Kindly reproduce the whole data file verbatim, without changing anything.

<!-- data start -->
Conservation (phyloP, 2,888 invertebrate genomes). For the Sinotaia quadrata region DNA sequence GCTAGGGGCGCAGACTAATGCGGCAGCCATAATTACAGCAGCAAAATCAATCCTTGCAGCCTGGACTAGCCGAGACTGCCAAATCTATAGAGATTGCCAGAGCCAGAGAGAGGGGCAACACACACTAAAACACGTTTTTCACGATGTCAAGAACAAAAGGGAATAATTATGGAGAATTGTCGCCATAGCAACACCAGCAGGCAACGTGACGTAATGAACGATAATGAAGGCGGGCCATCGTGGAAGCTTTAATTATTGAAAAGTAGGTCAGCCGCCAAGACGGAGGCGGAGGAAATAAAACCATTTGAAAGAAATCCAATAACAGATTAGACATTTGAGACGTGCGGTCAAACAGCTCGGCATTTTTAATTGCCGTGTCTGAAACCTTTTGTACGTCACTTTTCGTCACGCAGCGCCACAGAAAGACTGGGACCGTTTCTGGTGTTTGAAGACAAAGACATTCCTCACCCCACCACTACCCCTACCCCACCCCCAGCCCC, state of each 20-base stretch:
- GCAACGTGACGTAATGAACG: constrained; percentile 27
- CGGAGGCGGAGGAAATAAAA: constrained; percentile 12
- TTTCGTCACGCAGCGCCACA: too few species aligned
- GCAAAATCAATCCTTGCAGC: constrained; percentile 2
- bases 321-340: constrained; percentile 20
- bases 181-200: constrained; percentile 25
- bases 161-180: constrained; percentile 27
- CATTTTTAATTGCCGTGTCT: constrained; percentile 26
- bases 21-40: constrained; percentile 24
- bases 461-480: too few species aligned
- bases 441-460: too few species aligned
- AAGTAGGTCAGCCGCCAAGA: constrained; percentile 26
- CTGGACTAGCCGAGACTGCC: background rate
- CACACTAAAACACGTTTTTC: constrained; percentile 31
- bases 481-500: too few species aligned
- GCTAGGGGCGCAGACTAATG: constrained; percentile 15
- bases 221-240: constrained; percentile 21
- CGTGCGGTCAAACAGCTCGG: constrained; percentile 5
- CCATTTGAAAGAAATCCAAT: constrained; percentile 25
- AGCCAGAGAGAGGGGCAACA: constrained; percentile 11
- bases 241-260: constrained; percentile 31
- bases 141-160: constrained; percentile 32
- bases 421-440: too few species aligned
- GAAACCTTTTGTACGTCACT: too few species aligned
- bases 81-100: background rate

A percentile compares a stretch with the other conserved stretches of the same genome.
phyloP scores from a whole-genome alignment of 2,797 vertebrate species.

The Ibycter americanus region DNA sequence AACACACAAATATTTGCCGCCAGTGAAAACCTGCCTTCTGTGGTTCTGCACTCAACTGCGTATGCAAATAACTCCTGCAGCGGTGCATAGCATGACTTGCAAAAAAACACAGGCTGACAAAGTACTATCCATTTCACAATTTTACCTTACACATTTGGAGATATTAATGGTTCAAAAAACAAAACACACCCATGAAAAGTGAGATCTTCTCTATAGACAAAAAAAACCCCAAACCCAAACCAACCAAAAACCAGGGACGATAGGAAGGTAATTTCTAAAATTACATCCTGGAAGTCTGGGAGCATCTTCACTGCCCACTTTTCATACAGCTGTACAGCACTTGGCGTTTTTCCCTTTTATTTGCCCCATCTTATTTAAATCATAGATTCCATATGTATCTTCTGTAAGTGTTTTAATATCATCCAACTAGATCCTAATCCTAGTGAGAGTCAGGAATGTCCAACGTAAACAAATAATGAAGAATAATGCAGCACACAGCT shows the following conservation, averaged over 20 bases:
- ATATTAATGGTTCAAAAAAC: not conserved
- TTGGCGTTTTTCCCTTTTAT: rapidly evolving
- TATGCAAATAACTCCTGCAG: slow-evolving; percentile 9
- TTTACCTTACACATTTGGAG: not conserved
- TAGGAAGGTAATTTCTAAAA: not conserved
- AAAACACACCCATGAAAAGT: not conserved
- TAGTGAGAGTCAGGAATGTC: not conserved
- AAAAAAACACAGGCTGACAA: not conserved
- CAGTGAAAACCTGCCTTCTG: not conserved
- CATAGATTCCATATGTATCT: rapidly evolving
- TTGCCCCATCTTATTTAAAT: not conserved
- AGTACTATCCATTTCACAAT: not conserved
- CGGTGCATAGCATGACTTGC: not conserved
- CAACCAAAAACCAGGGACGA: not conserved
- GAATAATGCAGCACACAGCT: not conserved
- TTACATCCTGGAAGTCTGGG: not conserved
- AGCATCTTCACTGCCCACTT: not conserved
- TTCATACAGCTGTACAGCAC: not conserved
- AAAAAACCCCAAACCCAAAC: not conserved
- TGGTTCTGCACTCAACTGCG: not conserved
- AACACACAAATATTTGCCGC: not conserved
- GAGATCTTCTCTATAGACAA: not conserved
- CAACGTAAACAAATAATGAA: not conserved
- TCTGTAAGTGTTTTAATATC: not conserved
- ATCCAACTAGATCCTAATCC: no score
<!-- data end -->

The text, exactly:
Conservation (phyloP, 2,888 invertebrate genomes). For the Sinotaia quadrata region DNA sequence GCTAGGGGCGCAGACTAATGCGGCAGCCATAATTACAGCAGCAAAATCAATCCTTGCAGCCTGGACTAGCCGAGACTGCCAAATCTATAGAGATTGCCAGAGCCAGAGAGAGGGGCAACACACACTAAAACACGTTTTTCACGATGTCAAGAACAAAAGGGAATAATTATGGAGAATTGTCGCCATAGCAACACCAGCAGGCAACGTGACGTAATGAACGATAATGAAGGCGGGCCATCGTGGAAGCTTTAATTATTGAAAAGTAGGTCAGCCGCCAAGACGGAGGCGGAGGAAATAAAACCATTTGAAAGAAATCCAATAACAGATTAGACATTTGAGACGTGCGGTCAAACAGCTCGGCATTTTTAATTGCCGTGTCTGAAACCTTTTGTACGTCACTTTTCGTCACGCAGCGCCACAGAAAGACTGGGACCGTTTCTGGTGTTTGAAGACAAAGACATTCCTCACCCCACCACTACCCCTACCCCACCCCCAGCCCC, state of each 20-base stretch:
- GCAACGTGACGTAATGAACG: constrained; percentile 27
- CGGAGGCGGAGGAAATAAAA: constrained; percentile 12
- TTTCGTCACGCAGCGCCACA: too few species aligned
- GCAAAATCAATCCTTGCAGC: constrained; percentile 2
- bases 321-340: constrained; percentile 20
- bases 181-200: constrained; percentile 25
- bases 161-180: constrained; percentile 27
- CATTTTTAATTGCCGTGTCT: constrained; percentile 26
- bases 21-40: constrained; percentile 24
- bases 461-480: too few species aligned
- bases 441-460: too few species aligned
- AAGTAGGTCAGCCGCCAAGA: constrained; percentile 26
- CTGGACTAGCCGAGACTGCC: background rate
- CACACTAAAACACGTTTTTC: constrained; percentile 31
- bases 481-500: too few species aligned
- GCTAGGGGCGCAGACTAATG: constrained; percentile 15
- bases 221-240: constrained; percentile 21
- CGTGCGGTCAAACAGCTCGG: constrained; percentile 5
- CCATTTGAAAGAAATCCAAT: constrained; percentile 25
- AGCCAGAGAGAGGGGCAACA: constrained; percentile 11
- bases 241-260: constrained; percentile 31
- bases 141-160: constrained; percentile 32
- bases 421-440: too few species aligned
- GAAACCTTTTGTACGTCACT: too few species aligned
- bases 81-100: background rate

A percentile compares a stretch with the other conserved stretches of the same genome.
phyloP scores from a whole-genome alignment of 2,797 vertebrate species.

The Ibycter americanus region DNA sequence AACACACAAATATTTGCCGCCAGTGAAAACCTGCCTTCTGTGGTTCTGCACTCAACTGCGTATGCAAATAACTCCTGCAGCGGTGCATAGCATGACTTGCAAAAAAACACAGGCTGACAAAGTACTATCCATTTCACAATTTTACCTTACACATTTGGAGATATTAATGGTTCAAAAAACAAAACACACCCATGAAAAGTGAGATCTTCTCTATAGACAAAAAAAACCCCAAACCCAAACCAACCAAAAACCAGGGACGATAGGAAGGTAATTTCTAAAATTACATCCTGGAAGTCTGGGAGCATCTTCACTGCCCACTTTTCATACAGCTGTACAGCACTTGGCGTTTTTCCCTTTTATTTGCCCCATCTTATTTAAATCATAGATTCCATATGTATCTTCTGTAAGTGTTTTAATATCATCCAACTAGATCCTAATCCTAGTGAGAGTCAGGAATGTCCAACGTAAACAAATAATGAAGAATAATGCAGCACACAGCT shows the following conservation, averaged over 20 bases:
- ATATTAATGGTTCAAAAAAC: not conserved
- TTGGCGTTTTTCCCTTTTAT: rapidly evolving
- TATGCAAATAACTCCTGCAG: slow-evolving; percentile 9
- TTTACCTTACACATTTGGAG: not conserved
- TAGGAAGGTAATTTCTAAAA: not conserved
- AAAACACACCCATGAAAAGT: not conserved
- TAGTGAGAGTCAGGAATGTC: not conserved
- AAAAAAACACAGGCTGACAA: not conserved
- CAGTGAAAACCTGCCTTCTG: not conserved
- CATAGATTCCATATGTATCT: rapidly evolving
- TTGCCCCATCTTATTTAAAT: not conserved
- AGTACTATCCATTTCACAAT: not conserved
- CGGTGCATAGCATGACTTGC: not conserved
- CAACCAAAAACCAGGGACGA: not conserved
- GAATAATGCAGCACACAGCT: not conserved
- TTACATCCTGGAAGTCTGGG: not conserved
- AGCATCTTCACTGCCCACTT: not conserved
- TTCATACAGCTGTACAGCAC: not conserved
- AAAAAACCCCAAACCCAAAC: not conserved
- TGGTTCTGCACTCAACTGCG: not conserved
- AACACACAAATATTTGCCGC: not conserved
- GAGATCTTCTCTATAGACAA: not conserved
- CAACGTAAACAAATAATGAA: not conserved
- TCTGTAAGTGTTTTAATATC: not conserved
- ATCCAACTAGATCCTAATCC: no score